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Events in Zhukov life
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General Zhukov was the most successful Russian general in World War II.
Zhukov "the man who did not lose a battle" was born on December 2, 1896 in the village of Strelkovka southwest of Moscow. His family were peasants. His father was a shoemaker and his mother was a farm worker. In 1915 Zhukov joined the Russian Imperial Army serving as a private in the cavalry squadron. He was studing military tactics before being sent to the Front. On November 6 1917 the
seized power. When civil war broke out he sided with the communists and enlisted as a private in the Red Army. He quickly rose throguh the ranks and by 1922 he was serving as a commander of the cavalry squadron. At the end of the civil war he was presented with the
award which was the Soviet Union's top war-service award.
After the Civil War ended Zhukov studied the use of armored warfare in battle. He had seen first-hand the number of human lives that were lost as a result of outmoded warfare and developed his own ideas on how armored vehicles could be used in combat. His knowledge and skill impressed
who had used the Purges to rid himself of many senior Red Army Officers. In 1940 he was appointed Chief of Staff by Stalin. Zhukov knew that failure would not be tolerated by Stalin
THE PINCER MOVEMENT
The Pincer movement
In 1939 the Japanese begin to push into Soviet territory which begin a war between the Soviets and the Japanese. Zhukov was now a Lieutenant-General and was assigned to the Frist Soviet Mongolian Army Group. After that he began to prepared to take on the Japanese. On August 20, 1939 the Battle of Khalkyn-Gol begain. Through the bold and unconventional use of tanks, mobile units, disinformation, and surprise, Zhukov was able to outflank them using the Pincer Movement. Zhukov sent half his men to the left and right of the other army in order to flank them, a move he was made famous for. He was able to defeat them within three days, but he lost about 40% of his forces.
After his victory he was awarded the title of 'Hero of the Soviet Union". He was also given the command of the Kiev Military District. On August 23, 1939 Stalin signs a nonaggression pact with Germany's
, carving up Eastern Europe into German and Soviet spheres of influence, with the USSR claiming Estonia, Larvia, Lithunania, Finland, part of the Balkans and half of Poland. On September 1, 1939 German troops invade Poland. Britain and France declare war on Germany two days later. The 2nd World War has begun. Stalin acts to secure the USSR"s western frontier without bothering Hitler and at the same time supplying the German war effort with oil, wood, copper,manganese ore, rubber, grain, and other resources.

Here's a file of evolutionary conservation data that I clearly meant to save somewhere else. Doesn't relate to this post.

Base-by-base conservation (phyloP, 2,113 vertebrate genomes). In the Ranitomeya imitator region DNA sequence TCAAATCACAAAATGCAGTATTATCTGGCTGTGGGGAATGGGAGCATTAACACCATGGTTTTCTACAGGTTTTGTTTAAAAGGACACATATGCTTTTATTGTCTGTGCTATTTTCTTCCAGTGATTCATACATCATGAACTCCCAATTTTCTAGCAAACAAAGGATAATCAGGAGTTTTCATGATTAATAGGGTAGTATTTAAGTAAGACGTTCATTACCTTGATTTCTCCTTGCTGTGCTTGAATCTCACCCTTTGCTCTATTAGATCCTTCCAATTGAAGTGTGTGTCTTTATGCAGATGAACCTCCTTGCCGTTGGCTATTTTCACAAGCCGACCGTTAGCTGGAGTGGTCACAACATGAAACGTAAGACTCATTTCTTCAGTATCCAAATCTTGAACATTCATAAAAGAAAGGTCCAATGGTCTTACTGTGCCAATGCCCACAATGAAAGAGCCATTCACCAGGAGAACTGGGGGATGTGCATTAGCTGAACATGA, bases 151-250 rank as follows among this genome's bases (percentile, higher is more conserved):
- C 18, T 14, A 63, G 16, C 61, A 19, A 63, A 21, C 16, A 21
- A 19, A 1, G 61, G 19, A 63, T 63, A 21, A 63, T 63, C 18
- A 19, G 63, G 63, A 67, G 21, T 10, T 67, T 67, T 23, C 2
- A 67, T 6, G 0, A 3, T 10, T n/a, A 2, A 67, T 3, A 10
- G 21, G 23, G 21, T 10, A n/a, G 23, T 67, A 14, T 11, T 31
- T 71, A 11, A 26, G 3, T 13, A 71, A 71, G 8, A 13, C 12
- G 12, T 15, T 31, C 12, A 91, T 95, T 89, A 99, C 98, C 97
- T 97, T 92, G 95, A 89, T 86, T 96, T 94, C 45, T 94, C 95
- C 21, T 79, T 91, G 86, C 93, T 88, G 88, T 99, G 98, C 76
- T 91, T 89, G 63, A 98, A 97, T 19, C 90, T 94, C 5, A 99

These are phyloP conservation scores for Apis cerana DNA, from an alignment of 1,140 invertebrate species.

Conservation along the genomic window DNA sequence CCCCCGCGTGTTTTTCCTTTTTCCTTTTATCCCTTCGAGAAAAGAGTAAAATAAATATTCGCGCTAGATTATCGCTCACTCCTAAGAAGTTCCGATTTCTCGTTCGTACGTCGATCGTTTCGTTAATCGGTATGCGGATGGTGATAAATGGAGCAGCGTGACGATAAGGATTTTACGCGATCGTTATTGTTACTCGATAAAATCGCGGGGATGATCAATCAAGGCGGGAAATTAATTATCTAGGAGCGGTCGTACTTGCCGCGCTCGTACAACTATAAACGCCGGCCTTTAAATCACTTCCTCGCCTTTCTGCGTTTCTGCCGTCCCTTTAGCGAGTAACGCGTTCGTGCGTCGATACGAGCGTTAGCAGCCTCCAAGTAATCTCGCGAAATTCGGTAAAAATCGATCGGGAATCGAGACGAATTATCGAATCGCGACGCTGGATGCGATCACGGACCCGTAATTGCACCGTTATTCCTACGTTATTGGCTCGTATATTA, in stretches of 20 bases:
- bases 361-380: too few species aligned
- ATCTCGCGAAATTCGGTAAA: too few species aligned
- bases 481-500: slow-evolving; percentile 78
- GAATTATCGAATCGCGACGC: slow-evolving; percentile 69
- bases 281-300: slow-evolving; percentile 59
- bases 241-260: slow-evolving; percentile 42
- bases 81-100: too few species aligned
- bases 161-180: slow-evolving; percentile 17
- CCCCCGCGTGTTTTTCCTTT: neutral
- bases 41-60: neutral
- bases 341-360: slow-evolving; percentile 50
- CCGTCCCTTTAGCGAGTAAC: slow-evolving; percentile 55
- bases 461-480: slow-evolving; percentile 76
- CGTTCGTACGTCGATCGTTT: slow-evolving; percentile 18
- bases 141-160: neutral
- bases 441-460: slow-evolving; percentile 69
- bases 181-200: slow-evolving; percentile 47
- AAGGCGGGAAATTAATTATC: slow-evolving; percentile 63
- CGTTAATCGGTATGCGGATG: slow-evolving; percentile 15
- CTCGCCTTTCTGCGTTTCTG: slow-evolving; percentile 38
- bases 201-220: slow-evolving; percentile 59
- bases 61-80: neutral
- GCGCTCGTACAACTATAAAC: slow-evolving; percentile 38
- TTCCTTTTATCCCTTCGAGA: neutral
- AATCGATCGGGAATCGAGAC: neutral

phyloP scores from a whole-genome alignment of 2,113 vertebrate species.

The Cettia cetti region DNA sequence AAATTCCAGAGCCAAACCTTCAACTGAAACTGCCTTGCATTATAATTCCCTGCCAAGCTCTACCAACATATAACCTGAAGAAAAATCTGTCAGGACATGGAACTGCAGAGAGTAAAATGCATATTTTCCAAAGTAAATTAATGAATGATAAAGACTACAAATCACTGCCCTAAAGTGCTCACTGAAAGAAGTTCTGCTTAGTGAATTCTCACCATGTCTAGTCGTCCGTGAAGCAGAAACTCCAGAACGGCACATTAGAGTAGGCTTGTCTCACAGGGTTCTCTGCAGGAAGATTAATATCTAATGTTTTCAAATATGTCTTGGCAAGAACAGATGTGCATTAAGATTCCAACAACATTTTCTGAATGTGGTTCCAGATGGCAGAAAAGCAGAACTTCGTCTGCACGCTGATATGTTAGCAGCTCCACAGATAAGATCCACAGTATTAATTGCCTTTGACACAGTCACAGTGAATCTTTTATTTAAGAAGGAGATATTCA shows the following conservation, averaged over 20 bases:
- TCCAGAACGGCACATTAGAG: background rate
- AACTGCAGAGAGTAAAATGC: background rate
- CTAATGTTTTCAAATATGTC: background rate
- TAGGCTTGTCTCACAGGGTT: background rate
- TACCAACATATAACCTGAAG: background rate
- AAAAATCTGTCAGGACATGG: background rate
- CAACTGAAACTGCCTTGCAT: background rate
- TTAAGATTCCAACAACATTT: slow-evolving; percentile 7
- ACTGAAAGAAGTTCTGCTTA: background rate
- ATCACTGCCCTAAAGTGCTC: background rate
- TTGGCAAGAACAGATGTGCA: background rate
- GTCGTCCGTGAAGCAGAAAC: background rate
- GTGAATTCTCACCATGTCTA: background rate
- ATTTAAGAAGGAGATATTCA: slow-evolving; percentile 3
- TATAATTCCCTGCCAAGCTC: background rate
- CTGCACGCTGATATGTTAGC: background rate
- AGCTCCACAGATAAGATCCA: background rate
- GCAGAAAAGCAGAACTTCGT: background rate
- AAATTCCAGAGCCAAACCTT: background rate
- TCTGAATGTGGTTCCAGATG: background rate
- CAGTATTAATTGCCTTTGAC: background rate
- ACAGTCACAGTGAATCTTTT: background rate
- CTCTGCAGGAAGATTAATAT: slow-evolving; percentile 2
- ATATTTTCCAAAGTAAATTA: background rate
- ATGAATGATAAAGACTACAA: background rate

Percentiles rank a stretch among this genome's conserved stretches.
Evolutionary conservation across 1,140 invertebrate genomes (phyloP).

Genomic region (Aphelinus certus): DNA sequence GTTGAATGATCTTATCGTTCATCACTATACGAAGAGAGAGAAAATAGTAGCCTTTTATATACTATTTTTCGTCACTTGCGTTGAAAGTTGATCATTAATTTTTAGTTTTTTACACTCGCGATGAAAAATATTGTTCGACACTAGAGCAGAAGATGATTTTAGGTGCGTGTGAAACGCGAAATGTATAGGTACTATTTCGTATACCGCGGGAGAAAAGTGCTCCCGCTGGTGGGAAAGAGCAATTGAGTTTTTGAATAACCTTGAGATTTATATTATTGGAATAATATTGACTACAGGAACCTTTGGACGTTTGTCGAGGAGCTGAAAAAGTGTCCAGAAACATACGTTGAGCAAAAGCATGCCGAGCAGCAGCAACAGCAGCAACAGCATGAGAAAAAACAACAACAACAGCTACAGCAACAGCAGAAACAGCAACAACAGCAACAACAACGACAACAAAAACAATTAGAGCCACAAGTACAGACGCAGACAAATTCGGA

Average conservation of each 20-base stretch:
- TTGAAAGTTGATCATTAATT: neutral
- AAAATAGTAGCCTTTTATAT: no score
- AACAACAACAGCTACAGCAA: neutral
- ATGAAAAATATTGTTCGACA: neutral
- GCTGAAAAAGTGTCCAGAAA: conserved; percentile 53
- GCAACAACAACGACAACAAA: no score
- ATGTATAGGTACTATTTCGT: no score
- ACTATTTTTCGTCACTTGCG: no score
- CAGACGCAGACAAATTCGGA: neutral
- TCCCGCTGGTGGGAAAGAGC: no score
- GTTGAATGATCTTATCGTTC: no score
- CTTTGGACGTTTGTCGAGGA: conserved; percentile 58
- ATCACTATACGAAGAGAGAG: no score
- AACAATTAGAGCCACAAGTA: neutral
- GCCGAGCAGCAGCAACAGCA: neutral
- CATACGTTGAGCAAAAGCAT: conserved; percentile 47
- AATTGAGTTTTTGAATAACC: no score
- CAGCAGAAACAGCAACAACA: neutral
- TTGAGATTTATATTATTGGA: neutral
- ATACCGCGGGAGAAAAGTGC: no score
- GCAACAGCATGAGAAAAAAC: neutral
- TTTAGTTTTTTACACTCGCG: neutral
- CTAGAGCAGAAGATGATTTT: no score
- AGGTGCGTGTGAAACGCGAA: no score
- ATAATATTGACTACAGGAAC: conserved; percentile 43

ZUKOV'S TAKE OVER OF BERLIN
On April 14, 1945 Russian forces captured
. Joesph Stalin ordered 20 Armies, 8,500 aircraft, and 6,300 tanks to march toward Berlin. Stalin told both General Zhukov and General
, who did not like each other, to race the Western Allies for the glory of Berlin as the Allies were only 60 miles away from the city. However,
General Dwight D. Eisenhower's
interest was elsewhere and instead, moved his men to the south of Berlin to stop the Germans from escaping to the southern mountains instead of going to Berlin. With the Western Allies just securing the industrious region of the Ruhr River, the Russian troops surrounded Berlin before the western Allies.
On April 15, 1945 Zhukov’s troops began to shell the city to soften the German resistance. For thirty minutes he pounded the city, raining half a million shells five miles deep in to the German lines. The whole time there was no answer from their guns. Then Zhukov used his secret weapon, 143 search light dipped low enough to aim into the eyes of the German defenders. With the Germans blinded the Russian infantry and armor charged forward. Soon the battle field was filled with fog, smoke and dust which actually reflected the light back to the eyes of the Russian soldiers and the order to turn off the lights was given. After Zhukov crossed the river both Zhukov and Koniev were charging full speed at Berlin. The commander of the Berlin defenders
only had 41,253 men at his disposal including 1,713 policemen, 1,252, Hitler Youth and Labor Service boys and men, and 2,400 Volksstrum troops that were mostly old men and those previously deemed too sick or weak to fight. He had little to arm his men with little more than 773 sub-machine guns, 1,953 light machine guns, 263 heavy machine guns and a small stock of mortars and field guns. The Allies initiated a large scale bombing attack on Berlin in order for Zhukov and the Russians to move in a take over Berlin.
His success and fame was his undoing as Joesph Stalin could never tolerate someone in Russia being more famous than he and could take away all of his fame. In 1946 Zhukov was demoted by none other than Stalin who transferred him to a regional post in Russia where he was sidelined. When Stalin died in 1953, Zhukov regained the prestige his career merited. In 1953 he was promoted the Executive Committee of the
though, in 1957, he was sacked from both positions as he was accused of putting the military before the party.
From 1965 to 1968, Zhukov wrote articles for the Russian periodicals but found them to be heavily censored by the government. Zhukov, "the man who never lost a battle", who lead the Russian military during World War II had a nice quiet life in retirement.
Gregory Zhukov died in 1974 at the age of 78.
Events in Zhukov life
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